- UV systems ensure that protozoans like Cryptosporidium are destroyed
- UV also acts as a primary disinfectant to reduce bacteria and viruses as well as improving the palatability of the water
- UV reduces the hypochlorite dose required to maintain a free chlorine residual
- UV makes chlorination control simpler and reducing the potential for taste and odour and trihalo-methane formation
Irish Water was created by the Irish Government in 2013 and supplies drinking water to the whole of the Republic of Ireland. The company is investing over €65 million as part of their National Disinfection Programme involving the upgrade and standardisation of disinfection systems currently installed in over 800 sites including water treatment plants, pumping stations and reservoirs. Their design and build contractor in Limerick and Tipperary is Glan Agua, whose task is to upgrade existing disinfection systems to improve drinking water quality and ensure compliance with the current Drinking Water Quality Regulations.
“One project we undertook was a comprehensive upgrade of Bruree Pumping Station in Co. Limerick”, says Robert Kearney Project Manager at Glan Agua. “This involved upgrading the existing sodium hypochlorite system to provide enhanced control for improved bacteriological compliance and installing a state-of-the-art duty/standby UV system to ensure protozoan compliance and improve drinking water quality.” Glan Agua decided to supply the self-contained hypochlorite dosing and UV system as a fully pre-fabricated unit from their off-site assembly facility in Cahir, Co. Tipperary. This would allow a high-quality product to be constructed in a controlled environment and tested prior to delivery and installation, reducing disruption to the operation of the existing works. It would also provide a standard solution for future projects in Limerick and Tipperary with the added advantage that operations and maintenance staff would see an identical plant at each works, reduce spares holding and minimise maintenance costs. For the UV system, they turned to Enva, one of Evoqua’s customers in Ireland.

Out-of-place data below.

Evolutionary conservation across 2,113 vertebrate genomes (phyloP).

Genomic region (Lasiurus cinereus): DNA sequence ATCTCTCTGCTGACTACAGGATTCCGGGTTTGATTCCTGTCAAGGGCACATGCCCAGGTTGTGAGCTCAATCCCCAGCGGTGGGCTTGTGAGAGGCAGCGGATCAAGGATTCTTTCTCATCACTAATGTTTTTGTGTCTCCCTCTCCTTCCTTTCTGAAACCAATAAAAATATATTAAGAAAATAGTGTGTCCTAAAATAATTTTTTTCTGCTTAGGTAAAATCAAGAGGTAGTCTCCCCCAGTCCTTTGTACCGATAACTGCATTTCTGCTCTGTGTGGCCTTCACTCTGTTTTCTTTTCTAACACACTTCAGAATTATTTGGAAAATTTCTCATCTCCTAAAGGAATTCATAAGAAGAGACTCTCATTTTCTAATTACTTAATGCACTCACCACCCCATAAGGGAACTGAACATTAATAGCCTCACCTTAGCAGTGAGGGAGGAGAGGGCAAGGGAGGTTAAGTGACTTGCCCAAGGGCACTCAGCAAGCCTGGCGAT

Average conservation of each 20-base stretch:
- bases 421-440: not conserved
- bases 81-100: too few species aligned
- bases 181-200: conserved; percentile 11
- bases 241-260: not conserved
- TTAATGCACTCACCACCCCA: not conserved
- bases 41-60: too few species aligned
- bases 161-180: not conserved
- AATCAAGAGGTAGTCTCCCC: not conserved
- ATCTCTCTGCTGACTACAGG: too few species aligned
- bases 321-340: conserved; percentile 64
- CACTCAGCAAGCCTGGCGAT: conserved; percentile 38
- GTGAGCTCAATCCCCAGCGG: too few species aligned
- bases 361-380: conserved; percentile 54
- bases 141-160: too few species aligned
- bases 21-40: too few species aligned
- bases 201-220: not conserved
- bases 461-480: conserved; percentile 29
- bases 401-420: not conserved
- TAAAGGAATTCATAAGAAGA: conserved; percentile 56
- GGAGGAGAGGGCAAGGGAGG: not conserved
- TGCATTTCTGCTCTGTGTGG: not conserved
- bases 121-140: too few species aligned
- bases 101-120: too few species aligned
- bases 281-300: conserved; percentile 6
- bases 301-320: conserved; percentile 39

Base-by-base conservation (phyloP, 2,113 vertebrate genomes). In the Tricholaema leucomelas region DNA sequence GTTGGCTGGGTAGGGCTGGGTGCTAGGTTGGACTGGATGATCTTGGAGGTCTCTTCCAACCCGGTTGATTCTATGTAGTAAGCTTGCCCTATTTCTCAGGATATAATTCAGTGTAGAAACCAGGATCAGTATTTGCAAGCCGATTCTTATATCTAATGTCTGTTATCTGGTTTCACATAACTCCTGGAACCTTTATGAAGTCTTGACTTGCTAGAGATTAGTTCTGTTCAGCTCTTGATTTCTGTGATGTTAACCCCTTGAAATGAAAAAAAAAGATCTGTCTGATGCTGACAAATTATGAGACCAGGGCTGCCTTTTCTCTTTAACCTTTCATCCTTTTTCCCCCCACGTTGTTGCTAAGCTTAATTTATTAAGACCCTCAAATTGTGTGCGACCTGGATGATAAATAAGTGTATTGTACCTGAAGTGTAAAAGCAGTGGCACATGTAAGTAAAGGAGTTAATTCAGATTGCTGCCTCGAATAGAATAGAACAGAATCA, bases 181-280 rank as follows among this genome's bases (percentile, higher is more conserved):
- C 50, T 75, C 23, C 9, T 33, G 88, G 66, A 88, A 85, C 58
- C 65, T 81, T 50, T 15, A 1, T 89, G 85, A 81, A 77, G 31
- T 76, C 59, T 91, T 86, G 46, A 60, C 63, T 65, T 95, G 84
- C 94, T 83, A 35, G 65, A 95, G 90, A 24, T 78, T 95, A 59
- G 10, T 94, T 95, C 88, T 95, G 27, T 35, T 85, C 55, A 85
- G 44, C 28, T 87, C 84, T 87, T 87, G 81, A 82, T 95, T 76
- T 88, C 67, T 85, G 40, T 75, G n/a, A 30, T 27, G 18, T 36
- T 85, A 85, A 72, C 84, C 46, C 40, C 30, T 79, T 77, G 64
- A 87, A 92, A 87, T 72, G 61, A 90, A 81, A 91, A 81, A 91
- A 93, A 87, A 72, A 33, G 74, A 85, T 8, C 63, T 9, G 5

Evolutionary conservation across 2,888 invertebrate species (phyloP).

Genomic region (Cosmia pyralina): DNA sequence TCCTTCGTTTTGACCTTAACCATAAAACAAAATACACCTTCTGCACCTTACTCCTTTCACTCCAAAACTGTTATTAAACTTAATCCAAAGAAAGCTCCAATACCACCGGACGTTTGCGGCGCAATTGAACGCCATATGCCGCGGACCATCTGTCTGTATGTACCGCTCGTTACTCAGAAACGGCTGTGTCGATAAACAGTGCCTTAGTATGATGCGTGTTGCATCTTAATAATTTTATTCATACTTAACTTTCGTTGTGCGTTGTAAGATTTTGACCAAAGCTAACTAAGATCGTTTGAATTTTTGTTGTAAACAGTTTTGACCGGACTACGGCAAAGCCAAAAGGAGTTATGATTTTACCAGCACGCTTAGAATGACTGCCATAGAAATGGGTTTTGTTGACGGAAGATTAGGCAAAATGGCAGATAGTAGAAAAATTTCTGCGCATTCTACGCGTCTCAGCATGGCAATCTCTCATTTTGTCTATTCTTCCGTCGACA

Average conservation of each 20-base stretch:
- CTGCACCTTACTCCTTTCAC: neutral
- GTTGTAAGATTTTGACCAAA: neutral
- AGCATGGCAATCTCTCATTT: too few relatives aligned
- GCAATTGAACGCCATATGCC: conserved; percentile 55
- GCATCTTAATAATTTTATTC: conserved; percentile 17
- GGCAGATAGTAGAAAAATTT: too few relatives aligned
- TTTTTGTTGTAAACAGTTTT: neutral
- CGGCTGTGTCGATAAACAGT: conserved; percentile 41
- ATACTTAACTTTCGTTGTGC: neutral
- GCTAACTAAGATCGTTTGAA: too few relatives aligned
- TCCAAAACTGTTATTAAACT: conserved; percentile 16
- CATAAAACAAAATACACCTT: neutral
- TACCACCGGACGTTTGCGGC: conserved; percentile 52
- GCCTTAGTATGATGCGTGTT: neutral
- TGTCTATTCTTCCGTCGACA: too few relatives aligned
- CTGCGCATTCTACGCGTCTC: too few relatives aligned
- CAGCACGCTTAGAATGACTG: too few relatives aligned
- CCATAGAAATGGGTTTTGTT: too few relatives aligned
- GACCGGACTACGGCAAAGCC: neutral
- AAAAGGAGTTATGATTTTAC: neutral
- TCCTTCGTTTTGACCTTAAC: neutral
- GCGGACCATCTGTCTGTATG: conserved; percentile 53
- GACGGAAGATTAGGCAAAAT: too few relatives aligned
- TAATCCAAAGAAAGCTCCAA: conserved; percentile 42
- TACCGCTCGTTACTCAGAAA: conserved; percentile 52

Working closely with Enva and Glan Agua, Evoqua proposed the UVLX-1800-6 low flow system, which would become an integral part of the Glan Agua standard package for other water schemes. It comprises a 316L stainless steel IP66 reactor containing a single 800W low pressure amalgam lamp giving best-in-class efficiency and lamp life. The reactor is equipped with UV intensity and temperature monitoring and an automatic wiper system to ensure peak performance. A Spectra II local control panel controls the lamp output by varying the power in response to flow, UV transmittance and UV intensity. The system is designed for low flows of variable quality water, so provides the high degree of flexibility needed in a standard package.
The Bruree project was completed in July 2019 and was so successful that Evoqua has now supplied twenty of the UVLX-1800-6 UV units to Glan Agua for projects for Irish Water schemes in the Limerick and Tipperary counties of the Republic of Ireland.